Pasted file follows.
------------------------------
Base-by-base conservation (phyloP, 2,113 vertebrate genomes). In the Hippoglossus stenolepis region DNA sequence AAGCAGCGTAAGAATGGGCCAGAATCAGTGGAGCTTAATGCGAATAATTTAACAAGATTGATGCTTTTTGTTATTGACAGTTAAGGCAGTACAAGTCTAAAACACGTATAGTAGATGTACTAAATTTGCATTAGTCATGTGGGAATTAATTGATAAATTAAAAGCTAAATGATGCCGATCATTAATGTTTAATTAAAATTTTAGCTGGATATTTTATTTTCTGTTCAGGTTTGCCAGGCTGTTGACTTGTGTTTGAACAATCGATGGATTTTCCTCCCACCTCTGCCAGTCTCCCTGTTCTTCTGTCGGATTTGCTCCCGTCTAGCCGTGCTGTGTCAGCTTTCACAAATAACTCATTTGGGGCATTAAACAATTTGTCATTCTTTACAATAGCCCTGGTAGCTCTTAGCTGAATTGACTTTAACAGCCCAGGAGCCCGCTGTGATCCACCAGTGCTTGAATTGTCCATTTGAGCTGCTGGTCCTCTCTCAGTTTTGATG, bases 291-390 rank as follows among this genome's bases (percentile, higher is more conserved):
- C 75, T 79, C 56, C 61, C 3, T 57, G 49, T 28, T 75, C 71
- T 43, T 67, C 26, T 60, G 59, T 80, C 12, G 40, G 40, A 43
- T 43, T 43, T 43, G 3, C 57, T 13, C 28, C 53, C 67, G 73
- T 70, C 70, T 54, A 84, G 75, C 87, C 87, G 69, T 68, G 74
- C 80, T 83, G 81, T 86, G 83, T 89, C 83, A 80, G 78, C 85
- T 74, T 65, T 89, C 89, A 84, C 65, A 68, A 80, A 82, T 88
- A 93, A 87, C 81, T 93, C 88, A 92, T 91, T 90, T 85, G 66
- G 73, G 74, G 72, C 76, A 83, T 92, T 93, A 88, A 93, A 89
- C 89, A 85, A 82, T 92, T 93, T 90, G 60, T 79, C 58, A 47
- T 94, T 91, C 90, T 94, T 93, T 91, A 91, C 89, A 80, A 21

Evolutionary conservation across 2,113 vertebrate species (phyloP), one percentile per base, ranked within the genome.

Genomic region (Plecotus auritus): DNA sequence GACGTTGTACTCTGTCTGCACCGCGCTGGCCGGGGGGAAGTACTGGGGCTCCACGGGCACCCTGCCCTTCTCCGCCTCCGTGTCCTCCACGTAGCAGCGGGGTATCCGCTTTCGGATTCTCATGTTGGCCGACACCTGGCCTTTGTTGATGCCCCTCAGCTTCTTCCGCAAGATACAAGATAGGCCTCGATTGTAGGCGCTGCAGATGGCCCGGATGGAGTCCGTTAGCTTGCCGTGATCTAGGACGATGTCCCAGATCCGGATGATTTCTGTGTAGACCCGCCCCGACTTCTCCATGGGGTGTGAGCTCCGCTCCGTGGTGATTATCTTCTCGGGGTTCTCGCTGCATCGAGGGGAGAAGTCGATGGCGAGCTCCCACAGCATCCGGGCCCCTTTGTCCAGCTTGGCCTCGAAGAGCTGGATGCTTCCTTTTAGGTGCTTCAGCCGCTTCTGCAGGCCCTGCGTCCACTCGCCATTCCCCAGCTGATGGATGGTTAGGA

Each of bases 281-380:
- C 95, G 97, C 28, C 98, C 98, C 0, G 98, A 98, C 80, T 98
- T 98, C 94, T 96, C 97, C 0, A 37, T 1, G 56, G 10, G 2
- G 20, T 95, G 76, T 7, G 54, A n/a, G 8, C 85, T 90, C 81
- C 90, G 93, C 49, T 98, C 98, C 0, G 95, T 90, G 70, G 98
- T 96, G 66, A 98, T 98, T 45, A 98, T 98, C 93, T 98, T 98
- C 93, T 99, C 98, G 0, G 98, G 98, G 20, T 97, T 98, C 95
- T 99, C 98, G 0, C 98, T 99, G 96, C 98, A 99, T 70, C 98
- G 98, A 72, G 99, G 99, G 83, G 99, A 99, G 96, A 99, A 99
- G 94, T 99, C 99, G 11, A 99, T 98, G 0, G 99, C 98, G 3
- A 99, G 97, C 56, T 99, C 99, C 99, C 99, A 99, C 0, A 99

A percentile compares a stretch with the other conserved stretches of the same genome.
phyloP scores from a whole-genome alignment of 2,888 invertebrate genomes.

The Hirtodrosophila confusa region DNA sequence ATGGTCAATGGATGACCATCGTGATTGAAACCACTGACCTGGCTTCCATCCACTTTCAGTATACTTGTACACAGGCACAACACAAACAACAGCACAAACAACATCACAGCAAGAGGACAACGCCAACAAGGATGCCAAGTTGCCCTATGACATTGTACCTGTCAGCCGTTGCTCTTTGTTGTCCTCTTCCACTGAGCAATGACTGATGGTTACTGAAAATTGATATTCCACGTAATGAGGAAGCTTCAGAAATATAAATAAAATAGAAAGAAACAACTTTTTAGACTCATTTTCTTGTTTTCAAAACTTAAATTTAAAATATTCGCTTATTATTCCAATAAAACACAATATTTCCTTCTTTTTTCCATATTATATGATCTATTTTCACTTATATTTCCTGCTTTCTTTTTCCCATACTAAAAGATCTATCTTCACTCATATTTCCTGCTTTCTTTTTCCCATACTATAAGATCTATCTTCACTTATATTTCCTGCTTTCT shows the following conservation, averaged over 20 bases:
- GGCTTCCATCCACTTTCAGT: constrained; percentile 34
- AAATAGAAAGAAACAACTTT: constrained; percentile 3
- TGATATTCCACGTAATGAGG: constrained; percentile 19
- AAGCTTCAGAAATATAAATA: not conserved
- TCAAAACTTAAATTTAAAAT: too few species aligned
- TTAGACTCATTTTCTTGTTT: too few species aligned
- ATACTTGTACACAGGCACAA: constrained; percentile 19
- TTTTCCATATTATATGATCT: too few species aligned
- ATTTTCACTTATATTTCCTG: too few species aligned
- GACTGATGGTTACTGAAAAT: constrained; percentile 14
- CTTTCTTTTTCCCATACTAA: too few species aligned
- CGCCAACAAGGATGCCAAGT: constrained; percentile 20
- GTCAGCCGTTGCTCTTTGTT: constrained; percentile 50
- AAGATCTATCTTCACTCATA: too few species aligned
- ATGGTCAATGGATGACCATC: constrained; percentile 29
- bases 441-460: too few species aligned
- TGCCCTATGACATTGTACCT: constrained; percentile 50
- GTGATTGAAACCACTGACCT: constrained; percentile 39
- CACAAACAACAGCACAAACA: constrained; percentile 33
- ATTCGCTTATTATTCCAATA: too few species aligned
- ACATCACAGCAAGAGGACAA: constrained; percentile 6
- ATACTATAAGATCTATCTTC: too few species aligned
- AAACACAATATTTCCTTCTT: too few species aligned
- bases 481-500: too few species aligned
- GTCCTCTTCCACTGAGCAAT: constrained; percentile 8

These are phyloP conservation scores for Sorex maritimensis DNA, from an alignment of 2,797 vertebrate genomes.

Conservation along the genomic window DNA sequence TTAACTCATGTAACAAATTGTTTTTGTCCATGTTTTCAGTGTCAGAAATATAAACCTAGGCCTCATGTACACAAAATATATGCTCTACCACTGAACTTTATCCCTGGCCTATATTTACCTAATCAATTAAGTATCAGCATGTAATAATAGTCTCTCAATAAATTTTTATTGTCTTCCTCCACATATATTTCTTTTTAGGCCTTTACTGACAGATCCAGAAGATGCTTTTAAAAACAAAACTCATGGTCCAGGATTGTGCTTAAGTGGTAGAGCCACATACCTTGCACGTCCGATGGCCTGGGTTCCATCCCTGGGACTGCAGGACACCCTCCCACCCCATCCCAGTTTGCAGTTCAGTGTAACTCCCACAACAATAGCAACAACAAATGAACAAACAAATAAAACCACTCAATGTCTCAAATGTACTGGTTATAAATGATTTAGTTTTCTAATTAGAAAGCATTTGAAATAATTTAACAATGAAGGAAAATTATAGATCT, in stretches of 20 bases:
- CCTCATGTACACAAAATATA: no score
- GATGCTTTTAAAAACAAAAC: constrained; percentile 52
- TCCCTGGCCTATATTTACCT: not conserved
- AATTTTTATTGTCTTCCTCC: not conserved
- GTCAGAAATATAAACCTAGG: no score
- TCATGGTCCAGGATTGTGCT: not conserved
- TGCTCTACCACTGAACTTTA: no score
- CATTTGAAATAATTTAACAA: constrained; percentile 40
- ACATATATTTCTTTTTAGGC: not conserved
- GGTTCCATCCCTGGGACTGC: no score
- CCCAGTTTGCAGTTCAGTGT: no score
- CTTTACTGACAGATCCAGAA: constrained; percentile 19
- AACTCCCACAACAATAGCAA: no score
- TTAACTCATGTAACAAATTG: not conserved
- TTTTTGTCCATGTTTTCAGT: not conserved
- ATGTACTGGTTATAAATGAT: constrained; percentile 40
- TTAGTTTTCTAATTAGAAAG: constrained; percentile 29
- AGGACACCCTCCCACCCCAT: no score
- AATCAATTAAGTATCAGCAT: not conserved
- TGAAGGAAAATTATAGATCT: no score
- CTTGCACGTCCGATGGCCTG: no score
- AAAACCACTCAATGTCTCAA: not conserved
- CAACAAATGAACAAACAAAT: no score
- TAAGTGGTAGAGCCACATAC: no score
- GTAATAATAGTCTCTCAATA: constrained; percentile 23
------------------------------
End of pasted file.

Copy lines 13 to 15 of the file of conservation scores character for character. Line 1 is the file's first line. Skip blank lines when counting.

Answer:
Genomic region (Plecotus auritus): DNA sequence GACGTTGTACTCTGTCTGCACCGCGCTGGCCGGGGGGAAGTACTGGGGCTCCACGGGCACCCTGCCCTTCTCCGCCTCCGTGTCCTCCACGTAGCAGCGGGGTATCCGCTTTCGGATTCTCATGTTGGCCGACACCTGGCCTTTGTTGATGCCCCTCAGCTTCTTCCGCAAGATACAAGATAGGCCTCGATTGTAGGCGCTGCAGATGGCCCGGATGGAGTCCGTTAGCTTGCCGTGATCTAGGACGATGTCCCAGATCCGGATGATTTCTGTGTAGACCCGCCCCGACTTCTCCATGGGGTGTGAGCTCCGCTCCGTGGTGATTATCTTCTCGGGGTTCTCGCTGCATCGAGGGGAGAAGTCGATGGCGAGCTCCCACAGCATCCGGGCCCCTTTGTCCAGCTTGGCCTCGAAGAGCTGGATGCTTCCTTTTAGGTGCTTCAGCCGCTTCTGCAGGCCCTGCGTCCACTCGCCATTCCCCAGCTGATGGATGGTTAGGA

Each of bases 281-380:
- C 95, G 97, C 28, C 98, C 98, C 0, G 98, A 98, C 80, T 98